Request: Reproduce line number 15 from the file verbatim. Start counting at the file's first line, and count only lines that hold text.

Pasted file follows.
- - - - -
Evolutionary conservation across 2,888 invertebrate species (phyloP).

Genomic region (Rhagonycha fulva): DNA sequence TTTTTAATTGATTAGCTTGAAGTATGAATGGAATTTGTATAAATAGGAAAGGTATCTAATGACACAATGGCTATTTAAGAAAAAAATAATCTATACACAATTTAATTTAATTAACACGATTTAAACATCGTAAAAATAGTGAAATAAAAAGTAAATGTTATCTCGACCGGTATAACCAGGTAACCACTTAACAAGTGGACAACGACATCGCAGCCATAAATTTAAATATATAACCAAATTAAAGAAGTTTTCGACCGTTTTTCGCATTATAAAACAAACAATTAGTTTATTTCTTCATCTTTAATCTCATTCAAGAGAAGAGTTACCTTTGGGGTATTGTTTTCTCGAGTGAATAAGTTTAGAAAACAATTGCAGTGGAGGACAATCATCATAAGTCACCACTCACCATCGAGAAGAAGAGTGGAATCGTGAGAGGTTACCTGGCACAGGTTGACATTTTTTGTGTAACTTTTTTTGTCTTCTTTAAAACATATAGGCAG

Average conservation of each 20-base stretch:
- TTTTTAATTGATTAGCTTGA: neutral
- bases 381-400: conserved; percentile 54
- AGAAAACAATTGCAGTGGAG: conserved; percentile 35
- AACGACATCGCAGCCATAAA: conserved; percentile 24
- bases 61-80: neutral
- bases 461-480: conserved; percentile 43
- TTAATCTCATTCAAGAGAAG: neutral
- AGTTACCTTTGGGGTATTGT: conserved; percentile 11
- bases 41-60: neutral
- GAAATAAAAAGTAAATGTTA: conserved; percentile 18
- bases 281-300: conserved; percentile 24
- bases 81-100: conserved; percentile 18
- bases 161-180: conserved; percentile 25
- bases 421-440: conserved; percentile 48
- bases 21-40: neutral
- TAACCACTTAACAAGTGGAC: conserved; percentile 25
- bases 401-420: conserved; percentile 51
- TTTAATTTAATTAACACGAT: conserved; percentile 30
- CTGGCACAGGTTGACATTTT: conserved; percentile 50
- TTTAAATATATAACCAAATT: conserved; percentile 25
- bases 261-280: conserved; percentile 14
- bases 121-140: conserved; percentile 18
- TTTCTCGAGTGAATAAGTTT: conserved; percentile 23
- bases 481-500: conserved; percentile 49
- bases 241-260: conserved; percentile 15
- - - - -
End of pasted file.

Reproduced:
- bases 81-100: conserved; percentile 18